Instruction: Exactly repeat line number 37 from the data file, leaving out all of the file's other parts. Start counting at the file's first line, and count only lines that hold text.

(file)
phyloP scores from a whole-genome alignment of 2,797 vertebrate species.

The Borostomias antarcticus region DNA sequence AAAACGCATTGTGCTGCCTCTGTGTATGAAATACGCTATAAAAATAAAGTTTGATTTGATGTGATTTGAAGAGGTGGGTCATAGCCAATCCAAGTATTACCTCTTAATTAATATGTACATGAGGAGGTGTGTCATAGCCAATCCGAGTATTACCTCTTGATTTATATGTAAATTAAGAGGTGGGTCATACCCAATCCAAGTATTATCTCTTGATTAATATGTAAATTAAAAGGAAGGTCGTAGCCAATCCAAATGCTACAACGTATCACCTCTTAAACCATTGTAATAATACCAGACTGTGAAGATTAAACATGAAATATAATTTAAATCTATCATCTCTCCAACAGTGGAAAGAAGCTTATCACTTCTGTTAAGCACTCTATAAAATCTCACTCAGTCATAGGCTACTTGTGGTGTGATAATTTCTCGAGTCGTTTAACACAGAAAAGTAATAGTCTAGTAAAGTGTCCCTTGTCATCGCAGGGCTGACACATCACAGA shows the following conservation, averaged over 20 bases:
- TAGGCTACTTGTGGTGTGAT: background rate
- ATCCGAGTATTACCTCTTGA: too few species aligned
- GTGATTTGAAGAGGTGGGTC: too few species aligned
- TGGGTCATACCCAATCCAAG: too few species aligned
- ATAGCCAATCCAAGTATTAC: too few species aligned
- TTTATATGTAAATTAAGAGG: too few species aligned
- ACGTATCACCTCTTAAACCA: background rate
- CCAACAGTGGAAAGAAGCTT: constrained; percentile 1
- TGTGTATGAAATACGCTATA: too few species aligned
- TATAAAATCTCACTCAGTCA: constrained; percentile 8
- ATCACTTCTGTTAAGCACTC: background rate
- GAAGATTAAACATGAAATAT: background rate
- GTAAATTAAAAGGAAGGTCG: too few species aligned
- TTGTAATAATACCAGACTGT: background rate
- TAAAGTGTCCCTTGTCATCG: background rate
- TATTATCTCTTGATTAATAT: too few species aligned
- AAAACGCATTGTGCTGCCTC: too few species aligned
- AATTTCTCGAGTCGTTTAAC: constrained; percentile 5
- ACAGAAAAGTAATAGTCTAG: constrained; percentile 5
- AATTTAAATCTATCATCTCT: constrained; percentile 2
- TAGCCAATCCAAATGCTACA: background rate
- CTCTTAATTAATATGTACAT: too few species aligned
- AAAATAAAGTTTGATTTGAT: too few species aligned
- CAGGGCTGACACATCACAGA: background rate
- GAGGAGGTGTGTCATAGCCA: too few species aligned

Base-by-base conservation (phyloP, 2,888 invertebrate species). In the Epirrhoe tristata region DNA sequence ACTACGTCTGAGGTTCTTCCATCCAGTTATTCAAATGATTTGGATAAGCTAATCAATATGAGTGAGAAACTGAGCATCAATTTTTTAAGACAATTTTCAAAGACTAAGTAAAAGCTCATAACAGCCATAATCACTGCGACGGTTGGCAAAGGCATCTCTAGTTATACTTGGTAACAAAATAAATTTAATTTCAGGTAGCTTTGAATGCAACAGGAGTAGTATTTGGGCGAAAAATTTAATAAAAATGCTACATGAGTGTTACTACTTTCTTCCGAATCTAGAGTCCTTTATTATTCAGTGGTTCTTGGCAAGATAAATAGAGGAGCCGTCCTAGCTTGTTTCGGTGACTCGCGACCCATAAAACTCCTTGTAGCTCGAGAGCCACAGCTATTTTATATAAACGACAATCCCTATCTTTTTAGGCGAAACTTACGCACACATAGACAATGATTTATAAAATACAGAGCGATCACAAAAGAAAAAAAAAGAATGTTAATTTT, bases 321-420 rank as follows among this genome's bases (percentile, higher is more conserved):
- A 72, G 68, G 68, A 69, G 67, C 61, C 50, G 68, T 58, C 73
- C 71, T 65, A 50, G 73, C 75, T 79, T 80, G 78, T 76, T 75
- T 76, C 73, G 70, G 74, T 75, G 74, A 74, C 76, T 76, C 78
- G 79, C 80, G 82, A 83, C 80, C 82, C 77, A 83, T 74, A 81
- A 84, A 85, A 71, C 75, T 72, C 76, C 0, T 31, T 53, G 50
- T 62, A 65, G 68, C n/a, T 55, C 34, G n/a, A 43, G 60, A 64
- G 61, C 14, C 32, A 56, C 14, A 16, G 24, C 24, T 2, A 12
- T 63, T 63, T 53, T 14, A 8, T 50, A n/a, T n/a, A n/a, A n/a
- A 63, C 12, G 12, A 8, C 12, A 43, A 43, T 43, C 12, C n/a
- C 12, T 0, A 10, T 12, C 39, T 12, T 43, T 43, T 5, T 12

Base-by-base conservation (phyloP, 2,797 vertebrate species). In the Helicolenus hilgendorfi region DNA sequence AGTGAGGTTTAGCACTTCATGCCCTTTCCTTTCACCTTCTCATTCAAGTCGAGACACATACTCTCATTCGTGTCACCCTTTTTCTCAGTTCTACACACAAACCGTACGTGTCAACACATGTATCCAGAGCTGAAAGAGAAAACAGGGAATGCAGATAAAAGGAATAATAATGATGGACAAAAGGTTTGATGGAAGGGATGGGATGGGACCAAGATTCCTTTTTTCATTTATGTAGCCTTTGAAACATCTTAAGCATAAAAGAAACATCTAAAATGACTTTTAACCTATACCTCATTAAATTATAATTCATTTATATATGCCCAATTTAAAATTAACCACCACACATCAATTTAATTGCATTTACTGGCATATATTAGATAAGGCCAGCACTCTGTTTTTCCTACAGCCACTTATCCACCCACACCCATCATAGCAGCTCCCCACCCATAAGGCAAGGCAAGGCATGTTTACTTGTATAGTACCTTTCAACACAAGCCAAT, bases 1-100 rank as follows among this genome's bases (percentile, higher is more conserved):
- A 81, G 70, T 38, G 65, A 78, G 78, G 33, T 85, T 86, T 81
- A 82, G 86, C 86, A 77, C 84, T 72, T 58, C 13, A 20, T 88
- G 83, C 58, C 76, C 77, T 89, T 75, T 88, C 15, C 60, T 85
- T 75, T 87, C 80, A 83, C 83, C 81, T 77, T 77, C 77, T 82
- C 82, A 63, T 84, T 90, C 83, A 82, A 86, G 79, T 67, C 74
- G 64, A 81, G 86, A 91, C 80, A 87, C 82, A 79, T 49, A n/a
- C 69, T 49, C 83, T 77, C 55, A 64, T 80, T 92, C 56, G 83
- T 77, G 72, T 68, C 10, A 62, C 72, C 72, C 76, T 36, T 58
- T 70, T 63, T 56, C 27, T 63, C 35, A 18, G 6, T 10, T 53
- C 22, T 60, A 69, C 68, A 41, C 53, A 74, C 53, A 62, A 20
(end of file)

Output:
- A 63, C 12, G 12, A 8, C 12, A 43, A 43, T 43, C 12, C n/a